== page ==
The early part of the research should be spent gathering information. You should search the literature and read as many papers as possible. You should also talk to my industrial research funders such as IBM. Take full advantage of online digital libraries such as those from IEEE and ACM. For campus computers, all papers can be downloaded for free.

Then comes the phase where you experiment with your ideas. Often there will be program design and implementation during this period of time. The choice of programming language is yours, although it should fit in with the infrastructure (see below). Since you will normally be developing rapid prototypes, I recommend using a high-level langauge (i.e. not C or C++) so that you don’t spend all your time programming or debugging.

The final phase is evaluation your ideas; this will normally be both theoretical and empirical (experiments or analysis of observations). It is essential that you use good statistical methods and gather sufficiently large amounts of data if you do empirical work.

These latter two phases will normally iterate. Also, you will continue to gather information throughout the research.

I strongly suggest that you write down paragraphs and chapters throughout your research. That way, after the research is complete you have most of your thesis written. A common problem students have is fear of the writing phase — due to this fear, they drag out the research phase for too long. Also, writing helps organize your thoughts and stimulates you to develop new ideas.

In addition to formally writing about your work as it progresses, you should also keep a handwritten hardcopy lab-book (or a series of such books) where you keep all your informal notes.


8. Other points

Responsibility to work with IBM (or other companies that are funding the work)

For work funded by a company, you must do the following: Work with the company to understand their needs, and then implement your ideas so that real software engineers can test out your ideas. Having real software engineers work with your ideas leads to a form of empirical evaluation provided you systematically gather data during your observations.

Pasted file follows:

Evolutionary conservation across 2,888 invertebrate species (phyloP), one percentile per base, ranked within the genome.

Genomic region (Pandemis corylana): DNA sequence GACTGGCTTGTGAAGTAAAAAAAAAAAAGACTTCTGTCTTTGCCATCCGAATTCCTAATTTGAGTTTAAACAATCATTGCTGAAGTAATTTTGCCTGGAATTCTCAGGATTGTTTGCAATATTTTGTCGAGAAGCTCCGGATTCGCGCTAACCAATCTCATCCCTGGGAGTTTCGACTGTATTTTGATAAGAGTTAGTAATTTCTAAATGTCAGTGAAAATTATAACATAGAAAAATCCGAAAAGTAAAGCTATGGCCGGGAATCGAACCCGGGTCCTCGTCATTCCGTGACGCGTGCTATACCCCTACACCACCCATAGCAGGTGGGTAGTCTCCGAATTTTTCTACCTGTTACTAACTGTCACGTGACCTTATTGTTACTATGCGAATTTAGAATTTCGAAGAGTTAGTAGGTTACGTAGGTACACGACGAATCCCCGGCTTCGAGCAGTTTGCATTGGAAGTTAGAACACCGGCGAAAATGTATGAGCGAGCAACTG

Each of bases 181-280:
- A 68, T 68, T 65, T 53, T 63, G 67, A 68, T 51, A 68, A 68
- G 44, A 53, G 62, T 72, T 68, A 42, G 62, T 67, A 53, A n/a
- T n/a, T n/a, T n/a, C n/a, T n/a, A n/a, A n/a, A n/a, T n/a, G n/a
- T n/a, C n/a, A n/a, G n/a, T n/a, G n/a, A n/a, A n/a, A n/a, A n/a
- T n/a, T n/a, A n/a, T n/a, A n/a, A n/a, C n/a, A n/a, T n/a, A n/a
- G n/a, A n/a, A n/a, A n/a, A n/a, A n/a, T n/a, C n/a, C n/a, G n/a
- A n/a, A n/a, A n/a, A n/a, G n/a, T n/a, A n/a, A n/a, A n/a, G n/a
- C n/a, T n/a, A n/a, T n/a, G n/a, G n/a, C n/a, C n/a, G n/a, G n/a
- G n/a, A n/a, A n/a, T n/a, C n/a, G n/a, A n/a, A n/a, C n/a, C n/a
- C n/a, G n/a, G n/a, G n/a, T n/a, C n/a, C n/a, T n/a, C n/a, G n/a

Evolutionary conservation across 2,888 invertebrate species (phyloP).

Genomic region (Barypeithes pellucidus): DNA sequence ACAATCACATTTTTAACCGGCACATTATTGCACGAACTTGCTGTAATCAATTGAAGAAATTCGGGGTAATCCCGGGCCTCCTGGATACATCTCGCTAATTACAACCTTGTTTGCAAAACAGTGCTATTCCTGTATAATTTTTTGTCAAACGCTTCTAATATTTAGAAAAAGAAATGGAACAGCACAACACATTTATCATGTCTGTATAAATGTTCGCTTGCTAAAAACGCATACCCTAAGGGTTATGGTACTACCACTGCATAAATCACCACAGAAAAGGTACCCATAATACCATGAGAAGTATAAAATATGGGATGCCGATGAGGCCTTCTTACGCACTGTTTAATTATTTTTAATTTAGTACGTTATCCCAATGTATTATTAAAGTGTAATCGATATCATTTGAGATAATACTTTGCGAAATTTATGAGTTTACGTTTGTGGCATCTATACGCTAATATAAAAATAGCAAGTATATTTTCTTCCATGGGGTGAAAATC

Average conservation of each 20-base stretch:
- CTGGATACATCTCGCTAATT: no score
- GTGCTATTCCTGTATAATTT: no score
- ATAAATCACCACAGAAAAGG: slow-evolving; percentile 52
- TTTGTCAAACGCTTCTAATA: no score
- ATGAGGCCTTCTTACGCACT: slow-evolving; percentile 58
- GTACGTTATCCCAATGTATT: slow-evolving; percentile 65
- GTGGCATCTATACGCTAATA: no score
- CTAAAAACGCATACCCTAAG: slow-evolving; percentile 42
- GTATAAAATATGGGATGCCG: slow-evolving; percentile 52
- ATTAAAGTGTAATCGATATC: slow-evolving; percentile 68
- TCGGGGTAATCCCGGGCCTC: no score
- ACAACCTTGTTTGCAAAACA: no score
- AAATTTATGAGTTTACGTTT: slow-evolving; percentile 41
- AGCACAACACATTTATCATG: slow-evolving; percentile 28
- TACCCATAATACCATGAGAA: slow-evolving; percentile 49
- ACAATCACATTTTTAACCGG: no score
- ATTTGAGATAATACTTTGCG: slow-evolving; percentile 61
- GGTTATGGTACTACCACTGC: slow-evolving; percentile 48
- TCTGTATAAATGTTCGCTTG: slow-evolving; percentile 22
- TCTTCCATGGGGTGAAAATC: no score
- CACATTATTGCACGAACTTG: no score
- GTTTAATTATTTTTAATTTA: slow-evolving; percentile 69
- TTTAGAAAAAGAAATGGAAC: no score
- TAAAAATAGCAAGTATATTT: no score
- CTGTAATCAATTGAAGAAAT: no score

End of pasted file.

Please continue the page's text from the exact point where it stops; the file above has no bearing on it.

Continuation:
Building on the infrastructure

Groups of students working with me developed an infrastructure of software that other students build on and use. This is done at great expense to make it easy for students to then try out ideas. It is important, then, that you take advantage of this investment by implementing your ideas on top of the existing infrastructure. This is important for two reasons: Firstly it means that users are not testing your ideas in isolation; secondly it allows us to give something concrete to those who are funding us.

Note however that graduate students must not end up being just developers. A graduate student should remember that he or she is at all times trying to answer research questions. Development of software is merely a means towards that end.

Even though we are working in a research context, the software we develop should be of good quality. You should particularly focus on maintainability: Other students will have to build on what you have done.

One of your responsibilities when you become a grad student with me is to learn everything you can about the infrastructure. You should explore whatever is stored on my web site and our configuration management system (Subversion) and other tools we use. You should, of course, read all the papers that our group has written (see my web home page).

English grammar, spelling etc.

It takes me a great deal of time to fix the grammar of non-English speakers. Therefore I ask you to find a friend (or pay somebody) to proof-read your work if you know your English is not particularly good. Do this before submitting anything new or that is significantly reworked.

Writing papers

I will normally expect every Masters student to try and write one publishable paper out of their research. For a PhD student I would expect about 3 papers, one of which is in a journal. I would normally be the co-author of these papers since many of the ideas come at least partially from me.

Office space and equipment

Subject to availability of funds I will supply a PC to PhD students in their office when you start work full time on your thesis after the first year, however when it becomes obsolete I may not be able to replace it. (this is another incentive to get done by 4 years). Other students should use my lab if space is available. For many students, I also encourage or require you to spend time working in the facilities of the company that is sponsoring my research (e.g. IBM)

You are responsible for your own progress

I will give you assistance when you ask me, however I will not pester you to see if you are making progress. If I notice that your progress is slacking off, I will sit down and discuss it with you, but the ultimate responsibility remains yours.